Uses in Food Industry and Other

Guar Gum: Guar gum is mainly used in the following applications;

Food Industry

  • Used gums in gluten-free recipes and gluten-free products
  • Used for thickening cold foods such as ice cream or pastry fillings
  • Used for making thick pastes and for retaining water bound in a sauce or emulsion
  • Used to make hot gels, light foams and as an emulsion stabilizer
  • Used in baked goods to increases dough yield, gives greater resiliency, and improves texture and shelf life
  • Used in dairy products to thicken milk, yogurt, kefir, and liquid cheese products, and helps maintain homogeneity and texture of ice creams and sherbets

Textile, Other Industries

Paper industry to enhance sheet formation, folding and denser surface for printing

Explosives industry as waterproofing agent

Pharmaceutical industry as binder or as disintegrator in tablets

Cosmetics and toiletries industries as a thickener in toothpaste or conditioner in shampoos

Xanthan Gum: Xanthan gum is used in following applications:     

  • Used as a food additive and rheology modifier
  • Used as a food thickening agent in salad dressings
  • Used as a stabilizer in cosmetic products to prevent ingredients from separating
  • Used in frozen foods and beverages
  • Used to thicken commercial egg substitutes made from egg whites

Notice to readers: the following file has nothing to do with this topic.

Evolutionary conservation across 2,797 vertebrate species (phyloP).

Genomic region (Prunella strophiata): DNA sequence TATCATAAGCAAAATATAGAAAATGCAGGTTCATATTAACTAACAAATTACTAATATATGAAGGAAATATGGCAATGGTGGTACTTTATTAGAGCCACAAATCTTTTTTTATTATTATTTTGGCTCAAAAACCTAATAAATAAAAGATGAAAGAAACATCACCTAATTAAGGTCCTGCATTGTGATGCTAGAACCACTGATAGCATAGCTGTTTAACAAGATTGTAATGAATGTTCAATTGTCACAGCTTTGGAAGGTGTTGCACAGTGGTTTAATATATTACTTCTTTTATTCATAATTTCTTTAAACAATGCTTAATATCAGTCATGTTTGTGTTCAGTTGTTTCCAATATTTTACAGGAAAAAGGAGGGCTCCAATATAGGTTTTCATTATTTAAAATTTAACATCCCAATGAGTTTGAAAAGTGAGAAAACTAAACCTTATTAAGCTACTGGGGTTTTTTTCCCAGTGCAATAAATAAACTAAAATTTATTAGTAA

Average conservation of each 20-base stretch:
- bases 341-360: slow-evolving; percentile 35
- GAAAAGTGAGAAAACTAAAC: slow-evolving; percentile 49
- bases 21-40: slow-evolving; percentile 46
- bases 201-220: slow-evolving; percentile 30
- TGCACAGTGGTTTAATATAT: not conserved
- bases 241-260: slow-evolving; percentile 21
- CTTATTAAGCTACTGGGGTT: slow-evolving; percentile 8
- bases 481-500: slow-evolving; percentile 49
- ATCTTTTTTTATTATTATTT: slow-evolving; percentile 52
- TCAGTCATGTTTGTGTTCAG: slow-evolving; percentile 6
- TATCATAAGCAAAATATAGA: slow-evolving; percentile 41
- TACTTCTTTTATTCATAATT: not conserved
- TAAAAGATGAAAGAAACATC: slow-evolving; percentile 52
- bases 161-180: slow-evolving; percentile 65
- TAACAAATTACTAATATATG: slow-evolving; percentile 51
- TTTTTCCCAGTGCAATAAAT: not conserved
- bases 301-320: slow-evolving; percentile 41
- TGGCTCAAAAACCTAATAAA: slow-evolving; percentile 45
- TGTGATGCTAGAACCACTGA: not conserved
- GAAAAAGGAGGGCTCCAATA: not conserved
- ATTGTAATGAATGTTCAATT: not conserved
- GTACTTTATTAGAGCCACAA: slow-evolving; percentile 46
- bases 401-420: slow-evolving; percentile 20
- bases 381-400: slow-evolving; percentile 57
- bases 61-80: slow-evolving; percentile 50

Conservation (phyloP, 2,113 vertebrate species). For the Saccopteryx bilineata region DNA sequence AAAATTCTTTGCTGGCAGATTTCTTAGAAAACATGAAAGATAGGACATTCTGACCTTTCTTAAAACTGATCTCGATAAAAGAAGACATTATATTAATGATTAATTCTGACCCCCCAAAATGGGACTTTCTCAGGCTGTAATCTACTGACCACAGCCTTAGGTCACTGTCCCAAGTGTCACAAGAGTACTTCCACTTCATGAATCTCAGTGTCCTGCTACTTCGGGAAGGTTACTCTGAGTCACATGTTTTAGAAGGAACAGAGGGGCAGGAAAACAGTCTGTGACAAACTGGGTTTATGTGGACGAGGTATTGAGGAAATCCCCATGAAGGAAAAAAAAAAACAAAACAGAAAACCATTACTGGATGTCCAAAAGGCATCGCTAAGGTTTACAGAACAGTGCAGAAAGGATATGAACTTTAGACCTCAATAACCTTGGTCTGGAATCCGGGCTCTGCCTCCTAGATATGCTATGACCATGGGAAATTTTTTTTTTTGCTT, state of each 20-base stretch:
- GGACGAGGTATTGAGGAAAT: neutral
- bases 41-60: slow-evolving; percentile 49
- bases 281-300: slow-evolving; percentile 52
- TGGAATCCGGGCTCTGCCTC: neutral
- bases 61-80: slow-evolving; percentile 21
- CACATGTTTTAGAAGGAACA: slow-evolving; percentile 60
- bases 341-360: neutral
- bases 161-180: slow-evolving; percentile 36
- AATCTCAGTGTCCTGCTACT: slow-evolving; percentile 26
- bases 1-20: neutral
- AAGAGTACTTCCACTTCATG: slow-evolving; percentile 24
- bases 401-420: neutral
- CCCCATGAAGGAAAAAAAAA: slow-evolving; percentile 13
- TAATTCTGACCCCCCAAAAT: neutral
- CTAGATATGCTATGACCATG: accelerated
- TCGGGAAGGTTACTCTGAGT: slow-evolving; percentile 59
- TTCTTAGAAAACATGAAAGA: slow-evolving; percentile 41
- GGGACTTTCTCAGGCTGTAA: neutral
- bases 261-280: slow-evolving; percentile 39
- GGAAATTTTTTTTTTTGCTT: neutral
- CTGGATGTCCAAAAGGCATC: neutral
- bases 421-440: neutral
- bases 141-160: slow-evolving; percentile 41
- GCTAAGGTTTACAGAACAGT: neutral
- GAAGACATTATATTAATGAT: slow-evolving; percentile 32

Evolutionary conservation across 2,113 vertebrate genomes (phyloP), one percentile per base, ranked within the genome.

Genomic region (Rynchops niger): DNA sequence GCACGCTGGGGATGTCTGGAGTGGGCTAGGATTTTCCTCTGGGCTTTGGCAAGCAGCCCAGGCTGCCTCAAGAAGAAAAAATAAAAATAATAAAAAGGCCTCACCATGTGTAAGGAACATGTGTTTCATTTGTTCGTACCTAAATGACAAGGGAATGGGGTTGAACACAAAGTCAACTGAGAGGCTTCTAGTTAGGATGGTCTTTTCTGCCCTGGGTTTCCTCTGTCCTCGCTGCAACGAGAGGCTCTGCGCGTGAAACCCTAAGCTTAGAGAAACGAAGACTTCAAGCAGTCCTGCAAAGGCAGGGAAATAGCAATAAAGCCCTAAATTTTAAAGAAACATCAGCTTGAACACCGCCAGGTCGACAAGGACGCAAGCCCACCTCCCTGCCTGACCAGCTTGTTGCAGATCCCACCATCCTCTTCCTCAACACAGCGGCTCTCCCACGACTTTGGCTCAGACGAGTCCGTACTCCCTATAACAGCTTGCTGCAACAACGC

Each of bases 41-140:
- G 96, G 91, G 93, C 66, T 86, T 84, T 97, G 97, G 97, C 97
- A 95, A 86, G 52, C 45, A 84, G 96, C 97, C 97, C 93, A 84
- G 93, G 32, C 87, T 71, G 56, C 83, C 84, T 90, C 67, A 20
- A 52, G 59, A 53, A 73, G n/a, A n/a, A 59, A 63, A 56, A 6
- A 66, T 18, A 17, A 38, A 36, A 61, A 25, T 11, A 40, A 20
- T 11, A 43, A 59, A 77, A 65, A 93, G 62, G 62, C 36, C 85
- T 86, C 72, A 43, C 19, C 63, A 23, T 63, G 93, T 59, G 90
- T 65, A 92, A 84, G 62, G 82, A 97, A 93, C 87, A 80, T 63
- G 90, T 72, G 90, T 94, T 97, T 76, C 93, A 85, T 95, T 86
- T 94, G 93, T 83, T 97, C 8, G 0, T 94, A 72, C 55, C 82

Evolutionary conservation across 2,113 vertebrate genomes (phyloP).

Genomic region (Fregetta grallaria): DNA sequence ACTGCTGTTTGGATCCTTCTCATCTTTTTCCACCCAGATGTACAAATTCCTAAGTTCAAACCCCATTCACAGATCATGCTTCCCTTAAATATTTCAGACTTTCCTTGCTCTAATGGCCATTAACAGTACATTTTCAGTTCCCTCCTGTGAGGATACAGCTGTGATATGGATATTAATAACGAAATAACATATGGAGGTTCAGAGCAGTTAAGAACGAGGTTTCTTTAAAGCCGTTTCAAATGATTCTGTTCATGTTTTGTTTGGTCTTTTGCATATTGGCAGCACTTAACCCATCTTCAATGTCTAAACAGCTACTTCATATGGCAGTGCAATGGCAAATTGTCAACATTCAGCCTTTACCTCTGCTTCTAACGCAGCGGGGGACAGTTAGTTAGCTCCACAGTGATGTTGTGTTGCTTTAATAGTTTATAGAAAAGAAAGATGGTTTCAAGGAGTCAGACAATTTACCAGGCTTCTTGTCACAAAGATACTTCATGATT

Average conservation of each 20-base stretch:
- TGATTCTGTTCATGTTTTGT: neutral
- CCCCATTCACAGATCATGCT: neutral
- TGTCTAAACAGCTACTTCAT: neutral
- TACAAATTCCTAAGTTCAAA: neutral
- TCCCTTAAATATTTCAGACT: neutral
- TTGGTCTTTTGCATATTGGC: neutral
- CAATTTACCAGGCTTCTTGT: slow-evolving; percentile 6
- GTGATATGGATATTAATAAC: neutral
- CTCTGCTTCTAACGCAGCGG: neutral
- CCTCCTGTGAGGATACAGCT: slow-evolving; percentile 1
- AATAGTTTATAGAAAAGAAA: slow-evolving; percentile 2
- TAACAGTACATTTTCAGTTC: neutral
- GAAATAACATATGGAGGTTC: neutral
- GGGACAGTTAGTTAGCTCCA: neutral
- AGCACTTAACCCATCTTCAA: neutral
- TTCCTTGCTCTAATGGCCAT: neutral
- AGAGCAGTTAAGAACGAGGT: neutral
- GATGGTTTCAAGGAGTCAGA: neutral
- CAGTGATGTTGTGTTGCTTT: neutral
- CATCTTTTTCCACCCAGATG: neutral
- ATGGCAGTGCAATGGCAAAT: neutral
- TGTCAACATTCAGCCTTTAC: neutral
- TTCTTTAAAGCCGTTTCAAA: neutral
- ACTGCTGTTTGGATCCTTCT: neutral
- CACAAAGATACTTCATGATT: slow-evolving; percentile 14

• Used in gluten-free baking
  • Used in oil-in-water emulsions to help stabilize the oil droplets against coalescence

Allergies

Guar Gum: It can cause allergic in few individuals and experience reactions such as flushing, itchiness, and diarrhea.

Xanthan Gum: Xanthan gum may be derived from corn, wheat, dairy, or soy source products that are common allergens.

In conclusion, guar gum and xanthan gum are the most frequently used gums in gluten-free recipes and gluten-free products. They are derived from different sources and used for more or less similar applications.

References

Garcı́a-Ochoa, F; Santos, V.E; Casas, J.A; Gómez, E (2000). Xanthan gum: production, recovery, and properties. Biotechnology Advances 18 (7): 549–579.

Becker and Vorholter (2009). Xanthan Biosynthesis by Xanthomonas Bacteria: An Overview of the Current Biochemical and Genomic Data. Microbial Production of Biopolymers and Polymer Precursors. Caister Academic Press. ISBN 978-1-904455-36-3.

Pittler MH, Ernst E. Guar gum for body weight reduction: meta-analysis of randomized trials. Am J Med. 2001;110(9):724-730.

JC Brown & G Livesey. Energy balance and expenditure while consuming guar gum at various fat intakes and ambient temperatures. Am J Clin Nutr. 1994. 60(6):956-64

Image Courtesy:

“Lab grade guar gum” – The original uploader: at English Wikipedia – Transferred from en.wikipedia to Commons by  using CommonsHelper.  via

“Xanthan Gum” by   via

“Guaran” By Yikrazuul – Own work (Public Domain)  via

“Xanthan” By NEUROtiker – Own work (Public Domain) via  

About the Author: Geesha

Geesha has a BSc (Hons) degree in Food Science and Technology and Master's degree in Food and Nutrition. She is currently reading for her PhD in Food science and technology. Sharing what she learned is a passion of hers and enjoys writing.